Priest reflects on book that sheds new light on his brother priest


By Fr. Lou Leonhardt
For The Catholic Messenger

Msgr. Mottet

Father Marvin Mottet’s life and mine were so different and yet they touched each other deeply. Marv from a farm near Ottumwa and me from the south side of Chicago. Marv and I entered St. Ambrose College in Davenport the same year. I was in the seminary department and he was a college freshman. In our third year, he transferred to the seminary and that is when I got to know him.

The biography, “How to Change the World Two Feet at a Time, Lessons from the Life of Fr. Marvin Mottet” by Suzanne Pitz and Dr. Arthur Pitz, PhD, tells me much more of his early life than I knew before. Father Mottet tells of the visit of Father (Michael) Broderick coming to the farm and directing him to St. Ambrose College. Many years later, as pastor of St. Joseph Parish in East Pleasant Plain, I got to know Father Mottet’s sister Lucy and other members of the family.

Fr. Leonhardt

Father Mottet recalls the importance of Father Bill O’Connor, the “worker priest,” and his brother Father Ed O’Connor, in shaping his vision of his life’s work. After the ordination of Father Mottet, Father Bill Stratman and me on June 2, 1956, Marv was assigned to teach at St. Ambrose Academy in Davenport. Our ways parted and I had to follow his work from a bit of distance.


That is why the biography was so important to me. I knew the outlines of his work with the Young Christian Students movement. I followed his story in starting the Davenport Diocese’s Social Action Department. The biography put flesh and bone on the skeleton of what I knew about Marv and his later work in life.

Marv relates his work in Washington, D.C. He moved there in 1978 to serve as national director of the Catholic Campaign for Human Development and lived among the poor rather than with the ambassadors. It gave him a far better place to do the work he wanted to do. He tells the story in the book of coming home late one night and having a gun thrust at him during a mugging. He kept calm, which saved his life. Living among the poor gave him great credibility for his work.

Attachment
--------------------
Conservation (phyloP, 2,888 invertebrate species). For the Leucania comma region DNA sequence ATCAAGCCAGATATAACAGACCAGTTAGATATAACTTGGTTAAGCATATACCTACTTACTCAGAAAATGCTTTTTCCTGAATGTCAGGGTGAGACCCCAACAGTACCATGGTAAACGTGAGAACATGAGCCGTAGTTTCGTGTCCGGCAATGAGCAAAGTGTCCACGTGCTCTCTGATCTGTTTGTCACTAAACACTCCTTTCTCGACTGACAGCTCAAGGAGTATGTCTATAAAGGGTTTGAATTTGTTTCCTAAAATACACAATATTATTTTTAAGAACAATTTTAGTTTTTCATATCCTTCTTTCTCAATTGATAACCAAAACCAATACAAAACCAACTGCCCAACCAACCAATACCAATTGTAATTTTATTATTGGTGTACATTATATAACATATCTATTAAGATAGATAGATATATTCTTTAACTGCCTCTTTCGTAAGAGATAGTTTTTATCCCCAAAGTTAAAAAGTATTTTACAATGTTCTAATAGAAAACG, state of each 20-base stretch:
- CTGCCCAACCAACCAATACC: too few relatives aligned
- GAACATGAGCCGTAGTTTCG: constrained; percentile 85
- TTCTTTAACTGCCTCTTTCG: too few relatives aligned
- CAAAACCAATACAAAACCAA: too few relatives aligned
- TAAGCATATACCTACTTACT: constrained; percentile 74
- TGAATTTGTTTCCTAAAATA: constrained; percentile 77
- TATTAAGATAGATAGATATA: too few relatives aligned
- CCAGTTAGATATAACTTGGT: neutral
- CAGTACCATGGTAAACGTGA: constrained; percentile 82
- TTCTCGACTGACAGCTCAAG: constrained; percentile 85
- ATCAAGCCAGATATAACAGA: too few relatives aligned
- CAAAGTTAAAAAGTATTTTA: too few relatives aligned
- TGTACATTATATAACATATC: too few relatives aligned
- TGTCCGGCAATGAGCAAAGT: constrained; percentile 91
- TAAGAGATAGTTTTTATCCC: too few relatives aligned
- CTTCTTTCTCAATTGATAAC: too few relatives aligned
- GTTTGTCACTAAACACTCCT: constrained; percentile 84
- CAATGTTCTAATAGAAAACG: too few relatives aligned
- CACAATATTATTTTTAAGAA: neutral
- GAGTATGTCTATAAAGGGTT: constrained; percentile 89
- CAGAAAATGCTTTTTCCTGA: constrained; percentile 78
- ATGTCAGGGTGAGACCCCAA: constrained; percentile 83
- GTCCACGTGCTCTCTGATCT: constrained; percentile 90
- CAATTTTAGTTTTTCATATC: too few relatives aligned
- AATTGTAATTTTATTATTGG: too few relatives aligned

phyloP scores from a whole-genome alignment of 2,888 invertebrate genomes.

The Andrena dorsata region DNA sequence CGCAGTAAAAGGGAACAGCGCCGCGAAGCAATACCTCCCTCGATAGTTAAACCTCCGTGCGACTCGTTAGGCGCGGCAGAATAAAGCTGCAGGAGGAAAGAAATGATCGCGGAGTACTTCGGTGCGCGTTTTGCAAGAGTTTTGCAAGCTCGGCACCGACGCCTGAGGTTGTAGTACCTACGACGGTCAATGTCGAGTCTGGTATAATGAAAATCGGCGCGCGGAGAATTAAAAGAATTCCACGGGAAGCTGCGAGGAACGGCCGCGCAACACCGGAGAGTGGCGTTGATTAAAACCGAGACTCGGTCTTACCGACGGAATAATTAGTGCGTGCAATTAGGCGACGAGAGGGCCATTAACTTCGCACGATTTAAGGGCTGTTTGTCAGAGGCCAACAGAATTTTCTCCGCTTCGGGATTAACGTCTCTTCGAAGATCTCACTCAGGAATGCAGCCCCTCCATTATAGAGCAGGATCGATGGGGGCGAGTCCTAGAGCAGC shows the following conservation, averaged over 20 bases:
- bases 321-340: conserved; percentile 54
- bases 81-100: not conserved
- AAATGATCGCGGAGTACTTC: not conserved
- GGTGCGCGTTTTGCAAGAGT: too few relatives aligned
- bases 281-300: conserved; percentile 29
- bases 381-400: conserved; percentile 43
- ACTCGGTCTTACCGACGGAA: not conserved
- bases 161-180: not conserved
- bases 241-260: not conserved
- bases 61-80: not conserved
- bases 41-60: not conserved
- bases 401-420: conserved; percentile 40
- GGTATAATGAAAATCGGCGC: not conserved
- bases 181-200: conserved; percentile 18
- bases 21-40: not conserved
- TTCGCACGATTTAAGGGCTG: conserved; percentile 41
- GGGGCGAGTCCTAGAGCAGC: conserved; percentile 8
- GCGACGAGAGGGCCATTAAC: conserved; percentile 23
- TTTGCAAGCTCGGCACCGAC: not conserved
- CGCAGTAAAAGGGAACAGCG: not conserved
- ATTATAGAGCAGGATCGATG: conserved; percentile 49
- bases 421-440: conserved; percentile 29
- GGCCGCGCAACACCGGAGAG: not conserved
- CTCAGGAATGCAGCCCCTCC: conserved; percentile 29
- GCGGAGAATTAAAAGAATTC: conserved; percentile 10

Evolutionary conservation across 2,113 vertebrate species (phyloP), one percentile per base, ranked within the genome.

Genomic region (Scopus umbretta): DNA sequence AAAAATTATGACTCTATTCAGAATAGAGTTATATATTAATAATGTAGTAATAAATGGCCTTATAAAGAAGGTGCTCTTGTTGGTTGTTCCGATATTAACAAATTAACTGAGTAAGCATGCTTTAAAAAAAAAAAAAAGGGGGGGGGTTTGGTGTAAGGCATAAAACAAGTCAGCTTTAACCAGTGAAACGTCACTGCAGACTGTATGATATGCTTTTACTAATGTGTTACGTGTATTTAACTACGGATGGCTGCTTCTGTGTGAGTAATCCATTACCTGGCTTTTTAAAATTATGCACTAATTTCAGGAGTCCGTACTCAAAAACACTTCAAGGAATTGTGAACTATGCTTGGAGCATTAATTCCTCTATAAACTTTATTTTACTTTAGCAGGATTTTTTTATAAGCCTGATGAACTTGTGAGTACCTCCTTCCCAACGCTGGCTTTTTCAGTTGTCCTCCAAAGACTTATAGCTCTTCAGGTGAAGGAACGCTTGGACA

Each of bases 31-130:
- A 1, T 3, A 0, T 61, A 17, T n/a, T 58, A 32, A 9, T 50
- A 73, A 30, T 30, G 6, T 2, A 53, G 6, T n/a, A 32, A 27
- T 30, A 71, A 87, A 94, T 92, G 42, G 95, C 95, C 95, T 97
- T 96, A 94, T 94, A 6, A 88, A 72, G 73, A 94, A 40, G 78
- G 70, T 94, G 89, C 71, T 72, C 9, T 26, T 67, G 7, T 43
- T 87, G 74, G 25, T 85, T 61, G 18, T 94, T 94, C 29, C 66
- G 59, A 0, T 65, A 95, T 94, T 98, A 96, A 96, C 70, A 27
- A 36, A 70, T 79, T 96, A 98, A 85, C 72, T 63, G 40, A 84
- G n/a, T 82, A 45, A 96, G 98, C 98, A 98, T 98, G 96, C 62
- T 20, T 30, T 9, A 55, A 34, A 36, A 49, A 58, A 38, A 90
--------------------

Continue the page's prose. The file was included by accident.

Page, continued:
The year 1985 moved Marv in a new direction when he became pastor of Sacred Heart Cathedral in Davenport. Msgr. (Sebastian) Menke, who had taught me Latin and astronomy, was the retiring pastor. He helped Marv initiate many of the things for which the cathedral is known today. It stands at the heart of a renewed neighborhood that was once a blight in the city of Davenport.

Later in life, Marv got into the healing ministry. I was privileged to have him come to St. Joseph Parish in Hills for a service. We had a chance to visit that night and over breakfast the next morning. I wish everyone could have had such a close contact with his life. Reading his biography will help you come closer to him and his life’s work.

Marv’s death on Sept. 16, 2016 at the age of 86 is only mentioned in the preface. However, the funeral Mass at the cathedral he loved, on Sept. 21, is mentioned. Father Ed O’Melia gave the homily and I was privileged to be one of the concelebrants of the Mass.

The biography is filled with names that have been prominent in the news. It is not by way of bragging but shows the influence one person can have on the life of the Church. Read the book and be inspired by a life well lived. As Marv would tell you: “If you want peace, work for justice.” Read his top 10 lessons on page 285. You can order the book through Amazon, Barnes and Noble and Books a Million, among other online stores.

(Father Lou Leonhardt, a retired priest of the Davenport Diocese, lives in Lone Tree.)

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